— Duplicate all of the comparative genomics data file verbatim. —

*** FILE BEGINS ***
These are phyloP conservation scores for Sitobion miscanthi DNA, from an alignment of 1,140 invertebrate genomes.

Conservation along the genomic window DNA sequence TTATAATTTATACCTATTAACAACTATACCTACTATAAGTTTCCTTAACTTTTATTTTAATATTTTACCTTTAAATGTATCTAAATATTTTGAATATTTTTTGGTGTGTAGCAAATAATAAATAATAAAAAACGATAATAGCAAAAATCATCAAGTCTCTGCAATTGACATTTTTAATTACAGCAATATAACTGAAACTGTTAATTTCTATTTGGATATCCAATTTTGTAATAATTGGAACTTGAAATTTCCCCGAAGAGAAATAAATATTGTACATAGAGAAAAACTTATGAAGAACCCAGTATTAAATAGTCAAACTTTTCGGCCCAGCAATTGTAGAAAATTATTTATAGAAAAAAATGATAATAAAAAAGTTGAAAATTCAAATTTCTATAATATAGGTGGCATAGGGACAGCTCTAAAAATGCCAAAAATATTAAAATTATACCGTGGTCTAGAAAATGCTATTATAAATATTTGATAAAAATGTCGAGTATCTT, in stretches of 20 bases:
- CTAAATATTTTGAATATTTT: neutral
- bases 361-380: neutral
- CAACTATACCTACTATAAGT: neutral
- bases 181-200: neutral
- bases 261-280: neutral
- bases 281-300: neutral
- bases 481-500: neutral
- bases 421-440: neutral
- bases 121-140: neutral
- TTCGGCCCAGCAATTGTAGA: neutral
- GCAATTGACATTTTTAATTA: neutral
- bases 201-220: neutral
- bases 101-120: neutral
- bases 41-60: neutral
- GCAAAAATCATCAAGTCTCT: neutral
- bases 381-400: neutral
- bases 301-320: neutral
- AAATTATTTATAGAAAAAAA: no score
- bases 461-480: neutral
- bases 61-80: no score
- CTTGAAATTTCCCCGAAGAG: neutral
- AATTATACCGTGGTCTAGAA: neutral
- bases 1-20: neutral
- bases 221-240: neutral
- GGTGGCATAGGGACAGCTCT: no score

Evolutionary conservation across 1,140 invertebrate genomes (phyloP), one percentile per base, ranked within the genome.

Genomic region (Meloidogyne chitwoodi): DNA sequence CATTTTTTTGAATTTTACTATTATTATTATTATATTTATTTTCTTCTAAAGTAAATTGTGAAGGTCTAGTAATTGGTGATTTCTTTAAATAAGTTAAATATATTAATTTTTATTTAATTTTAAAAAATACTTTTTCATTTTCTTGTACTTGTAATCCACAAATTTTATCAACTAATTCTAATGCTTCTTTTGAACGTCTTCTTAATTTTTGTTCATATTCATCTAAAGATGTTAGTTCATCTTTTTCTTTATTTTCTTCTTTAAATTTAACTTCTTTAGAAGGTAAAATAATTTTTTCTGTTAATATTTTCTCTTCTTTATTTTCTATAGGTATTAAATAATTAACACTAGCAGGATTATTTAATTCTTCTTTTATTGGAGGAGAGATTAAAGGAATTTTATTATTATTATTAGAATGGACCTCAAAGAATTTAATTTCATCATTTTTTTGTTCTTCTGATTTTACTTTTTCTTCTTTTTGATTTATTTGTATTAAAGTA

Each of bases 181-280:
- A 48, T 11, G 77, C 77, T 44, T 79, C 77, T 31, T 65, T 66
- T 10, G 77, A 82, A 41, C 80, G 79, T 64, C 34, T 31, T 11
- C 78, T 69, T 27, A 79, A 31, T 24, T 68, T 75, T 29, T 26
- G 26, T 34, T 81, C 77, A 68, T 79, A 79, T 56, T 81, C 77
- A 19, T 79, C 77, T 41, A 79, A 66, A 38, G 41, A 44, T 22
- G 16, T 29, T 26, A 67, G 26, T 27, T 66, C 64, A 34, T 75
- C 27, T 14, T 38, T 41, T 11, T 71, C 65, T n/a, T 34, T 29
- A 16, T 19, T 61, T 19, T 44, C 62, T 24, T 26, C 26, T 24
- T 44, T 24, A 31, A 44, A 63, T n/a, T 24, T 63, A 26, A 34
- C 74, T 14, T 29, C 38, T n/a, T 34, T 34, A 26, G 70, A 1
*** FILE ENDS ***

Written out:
These are phyloP conservation scores for Sitobion miscanthi DNA, from an alignment of 1,140 invertebrate genomes.

Conservation along the genomic window DNA sequence TTATAATTTATACCTATTAACAACTATACCTACTATAAGTTTCCTTAACTTTTATTTTAATATTTTACCTTTAAATGTATCTAAATATTTTGAATATTTTTTGGTGTGTAGCAAATAATAAATAATAAAAAACGATAATAGCAAAAATCATCAAGTCTCTGCAATTGACATTTTTAATTACAGCAATATAACTGAAACTGTTAATTTCTATTTGGATATCCAATTTTGTAATAATTGGAACTTGAAATTTCCCCGAAGAGAAATAAATATTGTACATAGAGAAAAACTTATGAAGAACCCAGTATTAAATAGTCAAACTTTTCGGCCCAGCAATTGTAGAAAATTATTTATAGAAAAAAATGATAATAAAAAAGTTGAAAATTCAAATTTCTATAATATAGGTGGCATAGGGACAGCTCTAAAAATGCCAAAAATATTAAAATTATACCGTGGTCTAGAAAATGCTATTATAAATATTTGATAAAAATGTCGAGTATCTT, in stretches of 20 bases:
- CTAAATATTTTGAATATTTT: neutral
- bases 361-380: neutral
- CAACTATACCTACTATAAGT: neutral
- bases 181-200: neutral
- bases 261-280: neutral
- bases 281-300: neutral
- bases 481-500: neutral
- bases 421-440: neutral
- bases 121-140: neutral
- TTCGGCCCAGCAATTGTAGA: neutral
- GCAATTGACATTTTTAATTA: neutral
- bases 201-220: neutral
- bases 101-120: neutral
- bases 41-60: neutral
- GCAAAAATCATCAAGTCTCT: neutral
- bases 381-400: neutral
- bases 301-320: neutral
- AAATTATTTATAGAAAAAAA: no score
- bases 461-480: neutral
- bases 61-80: no score
- CTTGAAATTTCCCCGAAGAG: neutral
- AATTATACCGTGGTCTAGAA: neutral
- bases 1-20: neutral
- bases 221-240: neutral
- GGTGGCATAGGGACAGCTCT: no score

Evolutionary conservation across 1,140 invertebrate genomes (phyloP), one percentile per base, ranked within the genome.

Genomic region (Meloidogyne chitwoodi): DNA sequence CATTTTTTTGAATTTTACTATTATTATTATTATATTTATTTTCTTCTAAAGTAAATTGTGAAGGTCTAGTAATTGGTGATTTCTTTAAATAAGTTAAATATATTAATTTTTATTTAATTTTAAAAAATACTTTTTCATTTTCTTGTACTTGTAATCCACAAATTTTATCAACTAATTCTAATGCTTCTTTTGAACGTCTTCTTAATTTTTGTTCATATTCATCTAAAGATGTTAGTTCATCTTTTTCTTTATTTTCTTCTTTAAATTTAACTTCTTTAGAAGGTAAAATAATTTTTTCTGTTAATATTTTCTCTTCTTTATTTTCTATAGGTATTAAATAATTAACACTAGCAGGATTATTTAATTCTTCTTTTATTGGAGGAGAGATTAAAGGAATTTTATTATTATTATTAGAATGGACCTCAAAGAATTTAATTTCATCATTTTTTTGTTCTTCTGATTTTACTTTTTCTTCTTTTTGATTTATTTGTATTAAAGTA

Each of bases 181-280:
- A 48, T 11, G 77, C 77, T 44, T 79, C 77, T 31, T 65, T 66
- T 10, G 77, A 82, A 41, C 80, G 79, T 64, C 34, T 31, T 11
- C 78, T 69, T 27, A 79, A 31, T 24, T 68, T 75, T 29, T 26
- G 26, T 34, T 81, C 77, A 68, T 79, A 79, T 56, T 81, C 77
- A 19, T 79, C 77, T 41, A 79, A 66, A 38, G 41, A 44, T 22
- G 16, T 29, T 26, A 67, G 26, T 27, T 66, C 64, A 34, T 75
- C 27, T 14, T 38, T 41, T 11, T 71, C 65, T n/a, T 34, T 29
- A 16, T 19, T 61, T 19, T 44, C 62, T 24, T 26, C 26, T 24
- T 44, T 24, A 31, A 44, A 63, T n/a, T 24, T 63, A 26, A 34
- C 74, T 14, T 29, C 38, T n/a, T 34, T 34, A 26, G 70, A 1